Luke Cage History: From Hero for Hire to Hollywood
TV, Comic Books
The South Carolina House of Representatives on Monday approved plans to punish two state universities for recommending gay-themed books — including Alison Bechdel’s acclaimed graphic novel Fun Home — as part of their summer reading programs.
According to The Associated Press, the House rejected four amendments introduced by Democrats aimed at restoring $52,000 cut from the College of Charleston and $17,142 trimmed from the University of South Carolina Upstate during the budget-writing process. The figures represent what the colleges spent on the programs.
The College of Charleston came under fire last summer for using Bechdel’s 2006 memoir — it’s an account of her childhood with a closeted gay father, his apparent suicide and her own coming out as a lesbian — which was labeled as “pornographic” by a South Carolina Christian group. Similar claims resurfaced last month during the House Ways and Means Committee debate, where some legislators accused the college of promoting a gay agenda and forcing pornography on its students.
Rep. Gilda Cobb-Hunter (D-Orangeburg), who with Rep. James Smith (D-Columbia) made Monday’s unsuccessful attempts to restore funding, said legislators shouldn’t be “pushing our own moral agenda on these institutions of higher learning.”
“This, Mr. Speaker and members, is about censorship,” Cobb-Hunter said from the floor. “Pure and simple, and us trying to limit academic freedom.”
But Rep. Garry Smith (R-Greenville), a leading proponent of the cuts, argued, “Freedom comes with responsibility. These universities did not act responsibly.”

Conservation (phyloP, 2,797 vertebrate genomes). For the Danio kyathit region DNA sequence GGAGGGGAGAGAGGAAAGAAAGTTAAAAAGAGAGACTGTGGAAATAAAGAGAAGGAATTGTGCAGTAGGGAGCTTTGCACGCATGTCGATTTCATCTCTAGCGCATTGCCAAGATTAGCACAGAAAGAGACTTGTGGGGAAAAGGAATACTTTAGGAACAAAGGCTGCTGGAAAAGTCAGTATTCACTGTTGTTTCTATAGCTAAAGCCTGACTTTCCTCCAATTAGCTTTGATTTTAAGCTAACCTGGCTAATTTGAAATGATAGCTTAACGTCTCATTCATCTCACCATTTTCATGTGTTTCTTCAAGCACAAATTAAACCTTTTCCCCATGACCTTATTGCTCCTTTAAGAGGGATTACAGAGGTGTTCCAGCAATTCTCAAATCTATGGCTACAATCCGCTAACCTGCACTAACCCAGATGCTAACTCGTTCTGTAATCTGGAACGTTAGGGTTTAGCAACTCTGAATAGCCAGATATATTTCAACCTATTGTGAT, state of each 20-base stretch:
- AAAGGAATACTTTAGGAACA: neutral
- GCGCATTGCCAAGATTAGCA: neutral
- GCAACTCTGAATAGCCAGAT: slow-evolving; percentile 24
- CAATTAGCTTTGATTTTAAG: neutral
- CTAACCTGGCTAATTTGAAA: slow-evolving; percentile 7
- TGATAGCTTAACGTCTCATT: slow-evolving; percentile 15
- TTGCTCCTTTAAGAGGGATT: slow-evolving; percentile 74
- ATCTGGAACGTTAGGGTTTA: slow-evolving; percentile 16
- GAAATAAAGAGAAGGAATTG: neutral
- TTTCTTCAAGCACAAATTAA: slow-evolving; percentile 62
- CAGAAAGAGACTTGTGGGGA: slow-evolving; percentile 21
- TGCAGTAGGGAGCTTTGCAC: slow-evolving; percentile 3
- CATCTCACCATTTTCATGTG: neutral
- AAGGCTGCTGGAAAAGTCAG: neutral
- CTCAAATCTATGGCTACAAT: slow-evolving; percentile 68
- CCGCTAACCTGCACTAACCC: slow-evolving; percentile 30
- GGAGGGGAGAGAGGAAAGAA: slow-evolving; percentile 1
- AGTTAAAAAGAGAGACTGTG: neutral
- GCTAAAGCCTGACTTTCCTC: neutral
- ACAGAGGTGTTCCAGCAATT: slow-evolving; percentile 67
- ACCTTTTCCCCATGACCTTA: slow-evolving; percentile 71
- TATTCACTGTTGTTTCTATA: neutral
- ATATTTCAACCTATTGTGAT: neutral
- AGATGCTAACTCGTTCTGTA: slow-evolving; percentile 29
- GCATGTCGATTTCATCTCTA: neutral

When House Speaker Bobby Harrell rejected suggestions by Smith to project illustrations from Fun Home on a screen, The AP reports Wendy Nanney (R-Greenville) said, “It’s not appropriate to even put up in this room but we’re giving it to 18-year-old kids?”
According to The Post and Courier, Rep. Rita Allison (R-Lyman) said she received calls from concerned parents and students regarding USC Upstate’s choice of Out Loud: The Best of Rainbow Radio, about South Carolina’s first gay and lesbian radio show. “They didn’t want to particularly read a book that was against their values,” said Allison, who asked for “balance” when it comes to reading lists. “These students did not have a choice, they were told.”
The College of Charleston has long emphasized that the books selected for The College Reads program are recommended, not required, reading. “If students were opposed to the book, they were not forced to read it,” a university spokesman told the newspaper. “If the course they were taking required them to read the book, they had the opportunity to drop out of that class and enter another class that did not have that requirement. At no time did the College of Charleston inform students that they were required to read the College Reads book.”
College of Charleston President George Benson underscored to The AP that the university remains committed to academic freedom, saying, “Our students are adults, and we will treat them as such. Faculty, not politicians, ultimately must decide what textbooks are selected and how those materials are taught.”
However, a statement posted last month on The College Reads! website indicates that even before the cuts were upheld, the scrutiny may have already created a chilling effect: Although the program’s committee selected David Finkel’s The Good Soldiers on Dec. 9 for this summer’s edition, informed the provost, signed a contract for the author to appear on campus and ordered the books, “Unlike in previous years, the book has not been announced — presumably at the direction of the Board of Trustees — and a stop payment was issued leaving in limbo the 4,000 books in our possession. The committee has received no explanation for this action.”